by Michael Schrage.

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    Yes! Thank you for bringing this up. I appreciate your thoughts and look forward to practicing the fine art of dialogue. I too am tired of the polarization in the world. Too often "conversation" turns into continual position statements by opposing parties. I will make exchanges transformational, not transactional.


    Posted by: Daniel Smith on 28 Oct 04

    Many people believe that the adversarial nature of politics and especially negative campaign ads are the result of an Aristotelian Law of the Excluded Middle in conventional elections, where a vote is either "with me or against me", and a vote against my opponent is just as good as a vote for me.

    Computerized vote counting enables innovative kinds of elections such as instant runoff voting in which each voter gets more than one vote to cast for multiple candidates. These new systems make it worthwhile for a candidate to avoid alienating voter groups in order to attract them as second-choice supporters in case of close elections.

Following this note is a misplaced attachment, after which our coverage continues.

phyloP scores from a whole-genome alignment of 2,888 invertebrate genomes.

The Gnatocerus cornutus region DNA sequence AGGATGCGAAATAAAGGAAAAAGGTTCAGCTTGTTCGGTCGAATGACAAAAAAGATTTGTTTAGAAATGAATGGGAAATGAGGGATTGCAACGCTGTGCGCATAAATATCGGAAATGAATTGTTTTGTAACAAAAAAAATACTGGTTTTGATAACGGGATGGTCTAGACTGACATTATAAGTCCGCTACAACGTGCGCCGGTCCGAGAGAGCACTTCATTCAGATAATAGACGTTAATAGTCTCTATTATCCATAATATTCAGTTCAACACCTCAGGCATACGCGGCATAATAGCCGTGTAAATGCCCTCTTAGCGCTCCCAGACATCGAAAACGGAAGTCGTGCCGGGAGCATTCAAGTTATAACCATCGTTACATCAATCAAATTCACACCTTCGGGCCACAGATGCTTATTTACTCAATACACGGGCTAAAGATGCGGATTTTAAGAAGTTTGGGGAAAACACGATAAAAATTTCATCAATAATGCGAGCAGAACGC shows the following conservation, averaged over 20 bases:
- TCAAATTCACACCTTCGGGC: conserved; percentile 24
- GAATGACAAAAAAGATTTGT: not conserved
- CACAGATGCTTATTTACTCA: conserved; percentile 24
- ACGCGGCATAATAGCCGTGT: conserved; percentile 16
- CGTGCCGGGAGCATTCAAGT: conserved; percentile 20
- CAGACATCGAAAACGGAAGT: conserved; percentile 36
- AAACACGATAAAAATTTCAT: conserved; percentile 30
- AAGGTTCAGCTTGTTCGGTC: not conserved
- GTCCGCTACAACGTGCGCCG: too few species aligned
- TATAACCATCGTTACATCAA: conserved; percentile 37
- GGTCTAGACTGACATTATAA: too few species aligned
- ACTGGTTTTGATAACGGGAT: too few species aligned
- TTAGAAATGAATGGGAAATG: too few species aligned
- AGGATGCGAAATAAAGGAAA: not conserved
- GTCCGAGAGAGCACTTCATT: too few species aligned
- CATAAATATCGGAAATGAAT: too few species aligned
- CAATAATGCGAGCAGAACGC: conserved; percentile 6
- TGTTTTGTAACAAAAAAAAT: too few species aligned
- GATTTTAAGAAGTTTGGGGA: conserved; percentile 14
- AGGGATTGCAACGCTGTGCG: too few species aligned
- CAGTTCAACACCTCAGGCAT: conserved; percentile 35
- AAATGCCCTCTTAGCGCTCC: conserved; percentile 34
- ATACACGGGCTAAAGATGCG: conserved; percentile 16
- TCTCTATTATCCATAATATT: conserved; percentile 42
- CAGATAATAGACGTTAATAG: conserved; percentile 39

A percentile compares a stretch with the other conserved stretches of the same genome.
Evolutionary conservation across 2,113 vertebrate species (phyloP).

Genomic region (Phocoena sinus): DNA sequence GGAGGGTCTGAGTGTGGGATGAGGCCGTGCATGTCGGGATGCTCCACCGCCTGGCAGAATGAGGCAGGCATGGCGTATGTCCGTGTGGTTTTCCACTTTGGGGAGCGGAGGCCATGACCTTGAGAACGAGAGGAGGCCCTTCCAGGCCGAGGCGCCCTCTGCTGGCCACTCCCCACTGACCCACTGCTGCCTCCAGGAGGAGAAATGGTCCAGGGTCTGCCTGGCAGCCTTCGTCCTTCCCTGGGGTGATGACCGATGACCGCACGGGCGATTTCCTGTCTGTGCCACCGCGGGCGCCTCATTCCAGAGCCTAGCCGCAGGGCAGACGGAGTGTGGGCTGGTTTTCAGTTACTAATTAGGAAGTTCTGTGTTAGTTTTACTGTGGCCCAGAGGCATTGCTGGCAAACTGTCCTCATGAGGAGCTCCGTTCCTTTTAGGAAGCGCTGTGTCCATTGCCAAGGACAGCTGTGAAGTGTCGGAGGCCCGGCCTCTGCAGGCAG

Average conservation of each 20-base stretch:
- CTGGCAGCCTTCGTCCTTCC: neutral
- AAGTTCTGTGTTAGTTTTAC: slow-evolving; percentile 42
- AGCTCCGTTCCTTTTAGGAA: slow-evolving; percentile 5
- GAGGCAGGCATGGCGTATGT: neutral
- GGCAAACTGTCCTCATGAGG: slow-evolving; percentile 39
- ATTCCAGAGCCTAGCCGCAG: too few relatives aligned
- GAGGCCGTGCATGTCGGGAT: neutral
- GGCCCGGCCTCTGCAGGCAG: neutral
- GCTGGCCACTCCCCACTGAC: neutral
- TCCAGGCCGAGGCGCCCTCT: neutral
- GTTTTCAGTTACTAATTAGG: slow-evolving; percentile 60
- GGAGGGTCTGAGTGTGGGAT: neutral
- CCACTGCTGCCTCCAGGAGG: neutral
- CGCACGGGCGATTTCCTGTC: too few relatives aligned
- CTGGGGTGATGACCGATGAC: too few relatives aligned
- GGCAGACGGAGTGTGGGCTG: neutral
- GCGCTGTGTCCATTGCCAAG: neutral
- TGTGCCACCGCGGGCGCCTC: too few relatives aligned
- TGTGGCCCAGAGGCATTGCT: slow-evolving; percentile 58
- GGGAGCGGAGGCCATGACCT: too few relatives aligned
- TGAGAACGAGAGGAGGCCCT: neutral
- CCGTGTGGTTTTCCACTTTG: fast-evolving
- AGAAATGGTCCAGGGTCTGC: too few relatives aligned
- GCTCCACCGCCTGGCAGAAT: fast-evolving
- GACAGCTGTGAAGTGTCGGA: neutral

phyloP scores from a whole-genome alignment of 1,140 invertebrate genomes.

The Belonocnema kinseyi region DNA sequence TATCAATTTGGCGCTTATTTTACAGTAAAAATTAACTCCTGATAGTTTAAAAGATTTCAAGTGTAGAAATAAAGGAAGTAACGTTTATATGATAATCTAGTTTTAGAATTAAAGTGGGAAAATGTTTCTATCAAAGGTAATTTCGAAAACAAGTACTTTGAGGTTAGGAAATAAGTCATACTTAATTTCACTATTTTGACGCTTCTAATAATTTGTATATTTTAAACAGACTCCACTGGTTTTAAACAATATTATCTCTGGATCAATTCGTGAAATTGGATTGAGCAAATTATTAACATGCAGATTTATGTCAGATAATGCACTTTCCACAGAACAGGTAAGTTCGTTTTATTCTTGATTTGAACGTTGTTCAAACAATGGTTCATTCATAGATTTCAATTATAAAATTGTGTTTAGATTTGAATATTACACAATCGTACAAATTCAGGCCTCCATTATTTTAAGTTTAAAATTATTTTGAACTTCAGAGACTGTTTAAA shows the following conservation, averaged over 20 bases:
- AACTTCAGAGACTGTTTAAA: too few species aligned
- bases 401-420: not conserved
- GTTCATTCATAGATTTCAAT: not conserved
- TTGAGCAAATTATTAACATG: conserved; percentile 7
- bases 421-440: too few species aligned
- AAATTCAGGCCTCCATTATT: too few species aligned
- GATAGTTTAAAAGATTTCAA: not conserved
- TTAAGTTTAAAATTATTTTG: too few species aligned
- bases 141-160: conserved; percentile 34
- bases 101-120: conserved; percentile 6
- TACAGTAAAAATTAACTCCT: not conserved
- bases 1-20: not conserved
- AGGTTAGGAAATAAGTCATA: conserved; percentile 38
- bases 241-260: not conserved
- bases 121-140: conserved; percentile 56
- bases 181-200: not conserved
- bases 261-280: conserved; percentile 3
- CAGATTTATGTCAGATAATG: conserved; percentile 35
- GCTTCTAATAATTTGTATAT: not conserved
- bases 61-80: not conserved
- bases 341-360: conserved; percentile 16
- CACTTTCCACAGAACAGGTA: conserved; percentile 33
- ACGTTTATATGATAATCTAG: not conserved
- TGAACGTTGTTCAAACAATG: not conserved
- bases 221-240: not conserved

Under the banner of saving money by avoiding costly runoff elections, these systems might change the entire attitude of the campaign process.

    Posted by: Alton Naur on 28 Oct 04

    Nicole, thanks for articulating these important points so well.

    One simple heuristic I use is to switch to "learning mode" when that ornery disagreein' feelin' sets in - in this mode, your goal is to understand what the other person thinks and why, without making judgements. (It's easy to slip into a Socratic leading-question kind of knowledge elicitation, though!)

    On the general issue of presenting issues and positions as opposites and the resulting adversarial debates, Deborah Tannen's "The Argument Culture: Moving from Debate to Dialogue" is worth reading. The principles and practice of mediation are also relevant.